Out of the Melting Pot, Into the Fire: Multiculturalism in the World’s Past and America’s Future, by Jens Heycke (Encounter, 345 pp., $29.99)
Pessimism about the scale and pace of migration into America has become something of a conservative mantra. The concerns center on both the scale of migration—how many foreigners should be welcomed yearly, through what channels, and what characteristics should be sought in that selection—and the corollary but distinct question of whether, and how, those migrants should be “assimilated” once here, however that term is defined. The two questions are often dealt with interconnectedly. In his 2018 book, Melting Pot or Civil War?, Manhattan Institute president Reihan Salam argued for a lower annual intake with a higher skillset because America’s “melting pot” was rapidly fraying and couldn’t be trusted to function properly at current rates, with migrants primarily low-skilled and increasingly coming from outside Europe. Similarly, while wealthier European nations had a tradition of welcoming immigrants from former colonies, both Christopher Caldwell and Douglas Murray warned that the assimilation steamroller would be overwhelmed by the droves of Muslim refugees flowing into fast-secularizing countries that had forfeited a common culture to assimilate them into.
In Out of the Melting Pot, Into the Fire, Jens Heycke takes America’s current rates of immigration as a given: 11 million legally in the last decade and an illegal population of 12 million and growing, with the non-European share having shot to 90 percent from a low of 3 percent at the turn of the last century. The challenge, in Heycke’s view, lies on the assimilation end: “We must deepen our understanding of what it takes for diverse ethnic groups to go along and share a country, for we are becoming more multiethnic.” That understanding, he claims, used to be encoded in America’s DNA: “The melting pot ideal was never fully realized, but it was shared by most Americans for nearly 200 years.” When exactly it was discarded is hard to pinpoint, but Heycke points to a 1976 Jimmy Carter speech as the turning point: “ America is not a melting pot. . . . It’s more like a beautiful mosaic.” Fast forward to today, where clamoring for assimilation is often taken as a racist dog whistle, especially among elites. “In a few decades,” Heycke writes, “the melting pot has gone from being celebrated as the key to our success to being dismissed as destructive and morally repugnant.” Heycke’s book seeks to overturn that dismissal.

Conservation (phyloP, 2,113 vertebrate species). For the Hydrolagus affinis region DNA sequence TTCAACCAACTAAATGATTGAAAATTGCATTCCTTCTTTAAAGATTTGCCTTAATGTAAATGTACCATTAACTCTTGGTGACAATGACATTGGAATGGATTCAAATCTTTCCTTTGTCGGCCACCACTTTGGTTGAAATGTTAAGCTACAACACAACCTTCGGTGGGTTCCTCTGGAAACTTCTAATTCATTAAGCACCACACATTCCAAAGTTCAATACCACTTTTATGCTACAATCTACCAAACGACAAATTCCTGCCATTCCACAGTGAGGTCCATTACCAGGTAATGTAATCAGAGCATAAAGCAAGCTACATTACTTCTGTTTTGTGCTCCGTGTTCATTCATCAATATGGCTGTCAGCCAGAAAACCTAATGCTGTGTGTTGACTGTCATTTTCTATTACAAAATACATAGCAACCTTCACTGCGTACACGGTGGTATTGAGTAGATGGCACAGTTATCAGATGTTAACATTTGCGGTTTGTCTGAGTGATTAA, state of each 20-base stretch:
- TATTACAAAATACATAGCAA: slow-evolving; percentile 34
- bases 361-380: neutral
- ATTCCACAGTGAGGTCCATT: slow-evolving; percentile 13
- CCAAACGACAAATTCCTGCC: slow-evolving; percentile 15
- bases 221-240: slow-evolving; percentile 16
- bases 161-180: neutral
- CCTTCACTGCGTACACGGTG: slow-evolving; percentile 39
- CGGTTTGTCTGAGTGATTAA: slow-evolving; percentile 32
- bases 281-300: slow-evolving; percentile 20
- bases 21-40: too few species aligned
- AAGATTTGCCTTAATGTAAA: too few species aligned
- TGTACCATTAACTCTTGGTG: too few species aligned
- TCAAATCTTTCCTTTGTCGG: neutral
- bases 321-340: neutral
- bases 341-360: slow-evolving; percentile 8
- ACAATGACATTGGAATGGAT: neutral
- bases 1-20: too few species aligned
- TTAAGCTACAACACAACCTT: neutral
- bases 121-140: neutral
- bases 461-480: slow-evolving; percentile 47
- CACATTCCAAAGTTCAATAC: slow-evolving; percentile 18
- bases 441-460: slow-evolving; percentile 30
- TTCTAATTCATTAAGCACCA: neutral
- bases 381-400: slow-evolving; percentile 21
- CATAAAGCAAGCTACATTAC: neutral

After surveying eight examples of societies grappling differently with diversity, Heycke concludes that “a society’s success and longevity depends on its ability to forge a unifying asabiyah embracing its entire people.” The term is borrowed from Ibn Khaldun and means a “unifying feeling that binds a group and makes collective action possible.” Without asabiyah, Heycke claims, multiethnic societies can easily descend into discord and violence. The theory casts a shadow over our future that Heycke stresses throughout: “Ethnic tension can degenerate into strife, violence, or genocide with ferocious speed.” In Heycke’s count, it has claimed 10 million lives worldwide since World War II.
His survey begins with a series of race riots in the 530s CE across the Byzantine empire. Heycke zeroes in on the Nika riot of the 530s, where competing chariot teams razed the city down to rubble, to show that “people don’t need primordial distinctions to form these divisions: they can seize on something so trivial as sports.” The next example of failing to cultivate asabiyah is Mexico’s Aztec empire. Heycke argues that Spanish conquerors vanquished the Aztecs not because of diseases or technology, but because of the “multicultural particularism” policy that the Aztecs followed, which created a reservoir of potential defectors that Hernán Cortés keenly exploited. Heycke’s next example is the Balkans, whose break-up from a single Yugoslav republic into separate units was the culmination, he argues, of a long record of multiculturalism, a “political creation” going back to the Ottomans and reinforced by Tito’s “nations and nationalities” policy. Tito, an “ethnic opportunist,” abandoned Yugoslavism and replaced it with a Soviet-style “affirmative action empire.” “Fostering distinct ethnonational identities and enhancing them with preferences,” writes Heycke, “led inexorably to conflict and ethnic cleansing.”